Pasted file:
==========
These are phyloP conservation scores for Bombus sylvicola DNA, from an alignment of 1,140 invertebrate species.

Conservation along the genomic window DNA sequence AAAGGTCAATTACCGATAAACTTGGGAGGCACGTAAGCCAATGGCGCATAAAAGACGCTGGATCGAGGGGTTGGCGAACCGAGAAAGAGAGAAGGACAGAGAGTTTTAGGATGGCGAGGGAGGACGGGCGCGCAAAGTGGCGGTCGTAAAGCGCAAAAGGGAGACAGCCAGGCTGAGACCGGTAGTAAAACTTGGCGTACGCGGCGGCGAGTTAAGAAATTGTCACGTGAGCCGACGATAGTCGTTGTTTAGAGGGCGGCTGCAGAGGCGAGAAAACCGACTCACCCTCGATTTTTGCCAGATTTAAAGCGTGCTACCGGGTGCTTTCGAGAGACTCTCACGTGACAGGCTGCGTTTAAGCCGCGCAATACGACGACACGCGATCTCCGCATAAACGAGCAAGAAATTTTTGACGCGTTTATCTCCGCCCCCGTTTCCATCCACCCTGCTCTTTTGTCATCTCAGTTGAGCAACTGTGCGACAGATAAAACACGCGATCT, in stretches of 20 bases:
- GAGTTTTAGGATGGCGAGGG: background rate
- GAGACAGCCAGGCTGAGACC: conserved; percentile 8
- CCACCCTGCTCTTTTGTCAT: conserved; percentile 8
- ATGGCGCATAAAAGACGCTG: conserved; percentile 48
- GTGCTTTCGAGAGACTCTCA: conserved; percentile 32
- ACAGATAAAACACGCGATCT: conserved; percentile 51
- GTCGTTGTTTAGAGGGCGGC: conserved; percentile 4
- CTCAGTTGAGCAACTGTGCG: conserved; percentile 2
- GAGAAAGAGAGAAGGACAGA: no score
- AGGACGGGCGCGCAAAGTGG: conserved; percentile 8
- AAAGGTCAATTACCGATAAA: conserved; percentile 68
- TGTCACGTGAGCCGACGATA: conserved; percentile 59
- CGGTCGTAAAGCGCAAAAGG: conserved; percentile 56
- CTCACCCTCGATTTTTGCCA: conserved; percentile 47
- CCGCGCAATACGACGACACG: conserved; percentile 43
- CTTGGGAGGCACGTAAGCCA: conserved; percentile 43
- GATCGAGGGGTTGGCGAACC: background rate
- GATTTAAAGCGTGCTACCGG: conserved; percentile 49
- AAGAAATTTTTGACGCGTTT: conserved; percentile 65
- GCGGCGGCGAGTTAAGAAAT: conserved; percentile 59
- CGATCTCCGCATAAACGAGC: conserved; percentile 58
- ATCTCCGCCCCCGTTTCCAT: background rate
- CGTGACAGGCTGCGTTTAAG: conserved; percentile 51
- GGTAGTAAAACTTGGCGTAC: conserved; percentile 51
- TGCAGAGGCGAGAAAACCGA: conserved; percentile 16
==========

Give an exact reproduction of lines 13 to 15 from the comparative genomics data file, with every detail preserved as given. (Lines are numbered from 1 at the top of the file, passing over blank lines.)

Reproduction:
- AAAGGTCAATTACCGATAAA: conserved; percentile 68
- TGTCACGTGAGCCGACGATA: conserved; percentile 59
- CGGTCGTAAAGCGCAAAAGG: conserved; percentile 56